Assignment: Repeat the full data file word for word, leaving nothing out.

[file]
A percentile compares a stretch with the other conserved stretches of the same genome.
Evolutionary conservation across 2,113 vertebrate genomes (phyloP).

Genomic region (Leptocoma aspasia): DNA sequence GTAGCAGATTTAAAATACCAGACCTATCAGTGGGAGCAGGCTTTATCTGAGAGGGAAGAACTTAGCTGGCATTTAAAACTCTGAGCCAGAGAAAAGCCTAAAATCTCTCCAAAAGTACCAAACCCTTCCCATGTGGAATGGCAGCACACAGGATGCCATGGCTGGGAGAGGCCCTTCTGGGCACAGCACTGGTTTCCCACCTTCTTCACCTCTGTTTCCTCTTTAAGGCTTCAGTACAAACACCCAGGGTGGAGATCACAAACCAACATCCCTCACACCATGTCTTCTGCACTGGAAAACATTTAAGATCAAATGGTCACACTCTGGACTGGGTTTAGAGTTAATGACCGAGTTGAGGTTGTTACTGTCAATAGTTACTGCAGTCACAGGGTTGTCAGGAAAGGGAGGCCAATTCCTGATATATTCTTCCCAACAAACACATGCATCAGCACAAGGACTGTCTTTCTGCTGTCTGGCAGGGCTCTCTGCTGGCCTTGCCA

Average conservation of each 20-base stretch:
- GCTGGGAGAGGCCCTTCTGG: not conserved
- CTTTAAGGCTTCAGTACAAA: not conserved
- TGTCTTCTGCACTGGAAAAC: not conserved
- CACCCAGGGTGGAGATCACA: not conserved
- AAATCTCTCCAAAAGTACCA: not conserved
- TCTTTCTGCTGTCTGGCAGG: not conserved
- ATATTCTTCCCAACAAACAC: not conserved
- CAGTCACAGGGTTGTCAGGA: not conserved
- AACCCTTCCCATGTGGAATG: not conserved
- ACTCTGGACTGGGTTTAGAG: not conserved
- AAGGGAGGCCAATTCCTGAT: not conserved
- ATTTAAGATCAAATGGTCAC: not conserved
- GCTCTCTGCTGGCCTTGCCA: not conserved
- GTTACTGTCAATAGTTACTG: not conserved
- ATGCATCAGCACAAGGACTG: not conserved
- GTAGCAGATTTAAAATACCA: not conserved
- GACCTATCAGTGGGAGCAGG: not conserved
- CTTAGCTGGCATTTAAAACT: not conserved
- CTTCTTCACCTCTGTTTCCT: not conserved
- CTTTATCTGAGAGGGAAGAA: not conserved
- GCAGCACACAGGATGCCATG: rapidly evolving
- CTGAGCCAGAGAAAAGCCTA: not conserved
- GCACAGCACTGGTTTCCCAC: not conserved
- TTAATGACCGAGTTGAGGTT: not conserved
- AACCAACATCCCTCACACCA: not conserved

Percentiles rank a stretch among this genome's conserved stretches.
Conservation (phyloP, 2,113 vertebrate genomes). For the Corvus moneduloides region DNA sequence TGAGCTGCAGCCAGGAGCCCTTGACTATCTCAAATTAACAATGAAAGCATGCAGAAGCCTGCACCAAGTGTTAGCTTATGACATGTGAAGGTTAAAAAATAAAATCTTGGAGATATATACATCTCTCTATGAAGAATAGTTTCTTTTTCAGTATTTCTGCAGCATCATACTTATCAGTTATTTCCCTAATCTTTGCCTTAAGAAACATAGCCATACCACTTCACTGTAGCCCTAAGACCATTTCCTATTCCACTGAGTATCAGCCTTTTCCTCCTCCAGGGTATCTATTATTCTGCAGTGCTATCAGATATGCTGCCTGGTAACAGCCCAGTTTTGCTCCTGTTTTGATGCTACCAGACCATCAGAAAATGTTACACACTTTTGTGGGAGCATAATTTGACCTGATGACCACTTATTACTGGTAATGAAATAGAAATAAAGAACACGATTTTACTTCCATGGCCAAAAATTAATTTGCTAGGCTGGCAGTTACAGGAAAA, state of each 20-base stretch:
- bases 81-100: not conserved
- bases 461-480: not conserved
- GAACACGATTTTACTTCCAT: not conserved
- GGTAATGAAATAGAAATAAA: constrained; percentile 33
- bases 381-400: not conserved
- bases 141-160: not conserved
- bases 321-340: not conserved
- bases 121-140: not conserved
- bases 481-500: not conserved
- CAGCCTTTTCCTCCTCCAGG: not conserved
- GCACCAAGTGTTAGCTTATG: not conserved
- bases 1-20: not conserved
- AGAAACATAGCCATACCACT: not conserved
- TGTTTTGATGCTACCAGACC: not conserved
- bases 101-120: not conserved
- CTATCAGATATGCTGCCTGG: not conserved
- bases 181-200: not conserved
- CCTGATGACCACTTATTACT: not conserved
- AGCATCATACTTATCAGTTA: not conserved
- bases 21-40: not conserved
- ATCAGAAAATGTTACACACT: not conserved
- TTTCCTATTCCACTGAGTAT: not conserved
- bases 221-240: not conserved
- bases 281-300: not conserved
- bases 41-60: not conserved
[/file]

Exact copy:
A percentile compares a stretch with the other conserved stretches of the same genome.
Evolutionary conservation across 2,113 vertebrate genomes (phyloP).

Genomic region (Leptocoma aspasia): DNA sequence GTAGCAGATTTAAAATACCAGACCTATCAGTGGGAGCAGGCTTTATCTGAGAGGGAAGAACTTAGCTGGCATTTAAAACTCTGAGCCAGAGAAAAGCCTAAAATCTCTCCAAAAGTACCAAACCCTTCCCATGTGGAATGGCAGCACACAGGATGCCATGGCTGGGAGAGGCCCTTCTGGGCACAGCACTGGTTTCCCACCTTCTTCACCTCTGTTTCCTCTTTAAGGCTTCAGTACAAACACCCAGGGTGGAGATCACAAACCAACATCCCTCACACCATGTCTTCTGCACTGGAAAACATTTAAGATCAAATGGTCACACTCTGGACTGGGTTTAGAGTTAATGACCGAGTTGAGGTTGTTACTGTCAATAGTTACTGCAGTCACAGGGTTGTCAGGAAAGGGAGGCCAATTCCTGATATATTCTTCCCAACAAACACATGCATCAGCACAAGGACTGTCTTTCTGCTGTCTGGCAGGGCTCTCTGCTGGCCTTGCCA

Average conservation of each 20-base stretch:
- GCTGGGAGAGGCCCTTCTGG: not conserved
- CTTTAAGGCTTCAGTACAAA: not conserved
- TGTCTTCTGCACTGGAAAAC: not conserved
- CACCCAGGGTGGAGATCACA: not conserved
- AAATCTCTCCAAAAGTACCA: not conserved
- TCTTTCTGCTGTCTGGCAGG: not conserved
- ATATTCTTCCCAACAAACAC: not conserved
- CAGTCACAGGGTTGTCAGGA: not conserved
- AACCCTTCCCATGTGGAATG: not conserved
- ACTCTGGACTGGGTTTAGAG: not conserved
- AAGGGAGGCCAATTCCTGAT: not conserved
- ATTTAAGATCAAATGGTCAC: not conserved
- GCTCTCTGCTGGCCTTGCCA: not conserved
- GTTACTGTCAATAGTTACTG: not conserved
- ATGCATCAGCACAAGGACTG: not conserved
- GTAGCAGATTTAAAATACCA: not conserved
- GACCTATCAGTGGGAGCAGG: not conserved
- CTTAGCTGGCATTTAAAACT: not conserved
- CTTCTTCACCTCTGTTTCCT: not conserved
- CTTTATCTGAGAGGGAAGAA: not conserved
- GCAGCACACAGGATGCCATG: rapidly evolving
- CTGAGCCAGAGAAAAGCCTA: not conserved
- GCACAGCACTGGTTTCCCAC: not conserved
- TTAATGACCGAGTTGAGGTT: not conserved
- AACCAACATCCCTCACACCA: not conserved

Percentiles rank a stretch among this genome's conserved stretches.
Conservation (phyloP, 2,113 vertebrate genomes). For the Corvus moneduloides region DNA sequence TGAGCTGCAGCCAGGAGCCCTTGACTATCTCAAATTAACAATGAAAGCATGCAGAAGCCTGCACCAAGTGTTAGCTTATGACATGTGAAGGTTAAAAAATAAAATCTTGGAGATATATACATCTCTCTATGAAGAATAGTTTCTTTTTCAGTATTTCTGCAGCATCATACTTATCAGTTATTTCCCTAATCTTTGCCTTAAGAAACATAGCCATACCACTTCACTGTAGCCCTAAGACCATTTCCTATTCCACTGAGTATCAGCCTTTTCCTCCTCCAGGGTATCTATTATTCTGCAGTGCTATCAGATATGCTGCCTGGTAACAGCCCAGTTTTGCTCCTGTTTTGATGCTACCAGACCATCAGAAAATGTTACACACTTTTGTGGGAGCATAATTTGACCTGATGACCACTTATTACTGGTAATGAAATAGAAATAAAGAACACGATTTTACTTCCATGGCCAAAAATTAATTTGCTAGGCTGGCAGTTACAGGAAAA, state of each 20-base stretch:
- bases 81-100: not conserved
- bases 461-480: not conserved
- GAACACGATTTTACTTCCAT: not conserved
- GGTAATGAAATAGAAATAAA: constrained; percentile 33
- bases 381-400: not conserved
- bases 141-160: not conserved
- bases 321-340: not conserved
- bases 121-140: not conserved
- bases 481-500: not conserved
- CAGCCTTTTCCTCCTCCAGG: not conserved
- GCACCAAGTGTTAGCTTATG: not conserved
- bases 1-20: not conserved
- AGAAACATAGCCATACCACT: not conserved
- TGTTTTGATGCTACCAGACC: not conserved
- bases 101-120: not conserved
- CTATCAGATATGCTGCCTGG: not conserved
- bases 181-200: not conserved
- CCTGATGACCACTTATTACT: not conserved
- AGCATCATACTTATCAGTTA: not conserved
- bases 21-40: not conserved
- ATCAGAAAATGTTACACACT: not conserved
- TTTCCTATTCCACTGAGTAT: not conserved
- bases 221-240: not conserved
- bases 281-300: not conserved
- bases 41-60: not conserved